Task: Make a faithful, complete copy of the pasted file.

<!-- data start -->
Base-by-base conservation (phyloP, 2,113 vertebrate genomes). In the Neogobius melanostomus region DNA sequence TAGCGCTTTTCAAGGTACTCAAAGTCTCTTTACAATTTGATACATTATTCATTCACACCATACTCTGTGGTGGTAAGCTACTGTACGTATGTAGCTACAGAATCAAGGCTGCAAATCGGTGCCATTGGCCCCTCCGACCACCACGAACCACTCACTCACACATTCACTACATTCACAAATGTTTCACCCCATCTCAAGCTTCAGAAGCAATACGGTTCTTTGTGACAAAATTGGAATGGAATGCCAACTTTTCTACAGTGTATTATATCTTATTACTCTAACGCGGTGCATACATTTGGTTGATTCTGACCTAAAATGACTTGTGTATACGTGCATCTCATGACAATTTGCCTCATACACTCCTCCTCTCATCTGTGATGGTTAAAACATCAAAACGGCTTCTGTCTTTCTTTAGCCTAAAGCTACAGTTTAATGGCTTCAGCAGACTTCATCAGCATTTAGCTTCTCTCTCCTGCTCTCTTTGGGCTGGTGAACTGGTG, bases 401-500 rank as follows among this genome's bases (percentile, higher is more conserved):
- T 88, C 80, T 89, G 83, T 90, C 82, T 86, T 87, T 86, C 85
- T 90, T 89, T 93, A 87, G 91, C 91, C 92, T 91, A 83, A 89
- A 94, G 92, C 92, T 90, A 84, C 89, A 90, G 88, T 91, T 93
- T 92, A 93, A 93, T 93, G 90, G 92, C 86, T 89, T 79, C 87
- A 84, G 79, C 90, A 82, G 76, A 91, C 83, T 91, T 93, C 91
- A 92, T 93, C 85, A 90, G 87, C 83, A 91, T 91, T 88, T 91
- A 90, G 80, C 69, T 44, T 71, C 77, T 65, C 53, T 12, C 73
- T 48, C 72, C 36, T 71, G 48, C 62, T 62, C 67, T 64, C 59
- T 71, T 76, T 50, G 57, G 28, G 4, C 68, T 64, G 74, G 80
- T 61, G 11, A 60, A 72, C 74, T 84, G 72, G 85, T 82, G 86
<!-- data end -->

Base-by-base conservation (phyloP, 2,113 vertebrate genomes). In the Neogobius melanostomus region DNA sequence TAGCGCTTTTCAAGGTACTCAAAGTCTCTTTACAATTTGATACATTATTCATTCACACCATACTCTGTGGTGGTAAGCTACTGTACGTATGTAGCTACAGAATCAAGGCTGCAAATCGGTGCCATTGGCCCCTCCGACCACCACGAACCACTCACTCACACATTCACTACATTCACAAATGTTTCACCCCATCTCAAGCTTCAGAAGCAATACGGTTCTTTGTGACAAAATTGGAATGGAATGCCAACTTTTCTACAGTGTATTATATCTTATTACTCTAACGCGGTGCATACATTTGGTTGATTCTGACCTAAAATGACTTGTGTATACGTGCATCTCATGACAATTTGCCTCATACACTCCTCCTCTCATCTGTGATGGTTAAAACATCAAAACGGCTTCTGTCTTTCTTTAGCCTAAAGCTACAGTTTAATGGCTTCAGCAGACTTCATCAGCATTTAGCTTCTCTCTCCTGCTCTCTTTGGGCTGGTGAACTGGTG, bases 401-500 rank as follows among this genome's bases (percentile, higher is more conserved):
- T 88, C 80, T 89, G 83, T 90, C 82, T 86, T 87, T 86, C 85
- T 90, T 89, T 93, A 87, G 91, C 91, C 92, T 91, A 83, A 89
- A 94, G 92, C 92, T 90, A 84, C 89, A 90, G 88, T 91, T 93
- T 92, A 93, A 93, T 93, G 90, G 92, C 86, T 89, T 79, C 87
- A 84, G 79, C 90, A 82, G 76, A 91, C 83, T 91, T 93, C 91
- A 92, T 93, C 85, A 90, G 87, C 83, A 91, T 91, T 88, T 91
- A 90, G 80, C 69, T 44, T 71, C 77, T 65, C 53, T 12, C 73
- T 48, C 72, C 36, T 71, G 48, C 62, T 62, C 67, T 64, C 59
- T 71, T 76, T 50, G 57, G 28, G 4, C 68, T 64, G 74, G 80
- T 61, G 11, A 60, A 72, C 74, T 84, G 72, G 85, T 82, G 86